If Glentoran are looking for a hero today, they need look no further than Michael Halliday.
Out of any player currently in the Glens’ squad, or indeed any who have pulled on the shirt in the past decade, no one has anywhere near as good a record against Linfield as the 29-year-old striker.
Since opening his Big Two account in memorable fashion with the winner in 2001’s Irish Cup final, Halliday has gone on to find the net on 11 further occasions against the old enemy and today at the Oval he will be hoping it is a case of lucky 13.
It’s a terrific goal return, one that any striker would be proud of, but modest Halliday plays down it’s significance.
And while many wonder just how he manages it, apparently there’s no exact science – just good timing.
“A lot of it is just being at the right place at the right time,” said Halliday, whose latest strikes came last month as he fired in a double at Windsor Park in an emphatic 4-1 victory.
“They are always big games, everyone is always up for them and everyone wants to score but I don’t really know why I have a good record against them.
“I think I have been very fortunate over the years — these things tend to be blown up because it is a high profile game but I’ll not complain too much about that.
“To be honest I have probably got a better record against other teams but people tend not to take as much notice of those.”
Over the years Halliday has been seen as something of an outsider in terms of leading the line for the Glens.
Many strikers have been drafted in at the Oval and given priority in attack while Halliday kept grafting and hoping to get a prolonged run in the team.
Chris Morgan, Gary Browne, Jody Tolan, Stephen Parkhouse, Andy Smith, Mark Wright, Darren Armour, Garry Haylock, Brian Russell, Darren Fitzgerald, Justin McBride and Ian Gilzean among others, have all come and gone, yet Halliday remains, nine years after making his Glentoran debut.
And even now the challenges keep coming.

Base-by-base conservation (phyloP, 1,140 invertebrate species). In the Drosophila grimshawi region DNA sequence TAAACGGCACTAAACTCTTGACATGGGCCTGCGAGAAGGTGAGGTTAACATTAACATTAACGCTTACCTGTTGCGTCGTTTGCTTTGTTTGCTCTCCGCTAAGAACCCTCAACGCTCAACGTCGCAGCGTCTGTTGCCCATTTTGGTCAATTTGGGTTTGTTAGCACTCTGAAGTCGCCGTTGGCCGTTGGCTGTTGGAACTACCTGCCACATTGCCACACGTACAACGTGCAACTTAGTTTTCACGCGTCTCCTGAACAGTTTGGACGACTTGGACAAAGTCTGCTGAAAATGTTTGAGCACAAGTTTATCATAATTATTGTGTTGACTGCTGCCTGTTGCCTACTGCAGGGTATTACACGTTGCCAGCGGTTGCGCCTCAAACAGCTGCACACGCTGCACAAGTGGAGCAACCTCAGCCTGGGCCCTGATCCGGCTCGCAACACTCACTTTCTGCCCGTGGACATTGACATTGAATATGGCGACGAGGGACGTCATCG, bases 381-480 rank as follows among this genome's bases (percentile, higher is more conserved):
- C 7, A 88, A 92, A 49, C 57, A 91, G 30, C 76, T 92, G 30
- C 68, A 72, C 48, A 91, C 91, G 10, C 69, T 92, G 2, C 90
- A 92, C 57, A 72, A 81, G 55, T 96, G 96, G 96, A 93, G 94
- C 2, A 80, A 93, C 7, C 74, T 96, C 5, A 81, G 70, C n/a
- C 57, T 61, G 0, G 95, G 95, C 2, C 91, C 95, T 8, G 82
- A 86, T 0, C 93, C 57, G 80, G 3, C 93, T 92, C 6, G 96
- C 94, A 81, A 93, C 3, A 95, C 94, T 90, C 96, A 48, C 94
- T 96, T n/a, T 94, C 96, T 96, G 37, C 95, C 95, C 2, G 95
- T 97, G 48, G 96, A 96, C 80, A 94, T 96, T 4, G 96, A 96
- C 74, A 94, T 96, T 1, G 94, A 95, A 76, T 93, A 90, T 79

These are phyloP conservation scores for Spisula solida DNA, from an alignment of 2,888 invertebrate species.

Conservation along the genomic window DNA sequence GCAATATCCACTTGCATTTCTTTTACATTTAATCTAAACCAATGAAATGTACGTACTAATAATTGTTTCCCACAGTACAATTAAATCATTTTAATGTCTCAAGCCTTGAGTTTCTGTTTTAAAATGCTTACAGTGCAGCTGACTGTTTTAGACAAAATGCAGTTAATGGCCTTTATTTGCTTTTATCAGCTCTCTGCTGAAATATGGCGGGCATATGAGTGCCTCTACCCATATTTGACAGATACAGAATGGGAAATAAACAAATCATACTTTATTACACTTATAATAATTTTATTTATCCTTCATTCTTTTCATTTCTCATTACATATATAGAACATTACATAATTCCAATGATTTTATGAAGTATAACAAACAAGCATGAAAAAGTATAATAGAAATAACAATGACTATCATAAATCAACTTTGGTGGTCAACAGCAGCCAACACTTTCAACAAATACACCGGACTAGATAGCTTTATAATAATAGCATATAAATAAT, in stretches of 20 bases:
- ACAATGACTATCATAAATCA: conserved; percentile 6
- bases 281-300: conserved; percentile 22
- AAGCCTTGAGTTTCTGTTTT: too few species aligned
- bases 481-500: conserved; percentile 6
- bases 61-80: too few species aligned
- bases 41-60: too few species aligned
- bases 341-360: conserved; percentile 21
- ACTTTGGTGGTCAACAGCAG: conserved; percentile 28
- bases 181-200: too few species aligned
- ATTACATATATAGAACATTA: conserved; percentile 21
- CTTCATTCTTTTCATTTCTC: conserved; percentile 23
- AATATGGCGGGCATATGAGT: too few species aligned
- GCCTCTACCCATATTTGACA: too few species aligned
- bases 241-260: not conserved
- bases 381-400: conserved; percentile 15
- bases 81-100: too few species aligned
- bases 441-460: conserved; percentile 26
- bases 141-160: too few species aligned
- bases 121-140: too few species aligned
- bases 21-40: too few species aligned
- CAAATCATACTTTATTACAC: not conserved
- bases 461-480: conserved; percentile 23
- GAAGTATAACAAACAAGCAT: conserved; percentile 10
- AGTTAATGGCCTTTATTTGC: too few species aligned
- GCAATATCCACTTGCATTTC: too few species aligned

When Andrew Waterworth made his move to the Oval following an ill-fated spell in full-time football with Hamilton, it was expected that Halliday would be the odd man out with Alan McDonald likely to plump with the partnership of Gary Hamilton and Waterworth up front.
That proved to be the case and against Bangor, in the Northern Ireland Under 21 international’s, debut, Halliday had to settle for a place on the bench.
However, things haven’t gone quite according to plan for Waterworth since his switch back to local football, but for the other striker at the club, his arrival heralded a tremendous run of form in front of goal.
And Halliday admitted that it was just what he needed to give him the proverbial kick up the backside, and now it is he who is regarded as the Glens’ in form forward.
“When Andy came in I suppose I knew that it would be me that would have to miss out on a place,” he admitted. “Gary Hamilton is one of the best strikers around and the manager isn’t going to spend money to bring in Andy just to have him sit on the bench.
“I didn’t want to be sitting on the bench, no one does, so I took it as a challenge.
“When something like this happens you can do one of two things.
“You can just sit there and accept that you aren’t first choice, or you can do something about it.
“I didn’t like being on the bench against Bangor – the manager spoke to me and he explained his reasons for it and I thought then that all I could do was to try and change his mind.
“Since then I have been fortunate to have scored a few goals and done well when I have been given the chance.
“Strikers are judged on goals so I have to keep that up now.
“It’s not going to be long before Andy gets a goal and then he will be flying high.
“And of course Gary Hamilton is always going to score goals.”
As for today’s game, it has already been given that ‘crucial’ tag, even at this early stage in the campaign.
The Glens are a point behind the leaders who have a game in hand and while Halliday is at pains to point out that it is far from a must-win game, he recognises how important it could be when the title is handed over in May.
“The fact that you have to play each other four times in a season and we are very early in the season means that mathematically it is all in your own hands no matter what happens today,” he adds.
“But at the same time you don’t want to let Linfield get too far ahead.
“Football is all about confidence and if you build up a lead then your confidence is high.
“At the same time it can become quite difficult to keep up when you are lagging behind.
“So while it is not a must-win game, it is a game that we will be doing all we can to win.”
He added: “I think since Boxing Day last year we have shown that things are starting to go our way against them again.
“Over the past couple of years we didn’t get anywhere near them but I think it’s been pretty equal recently.”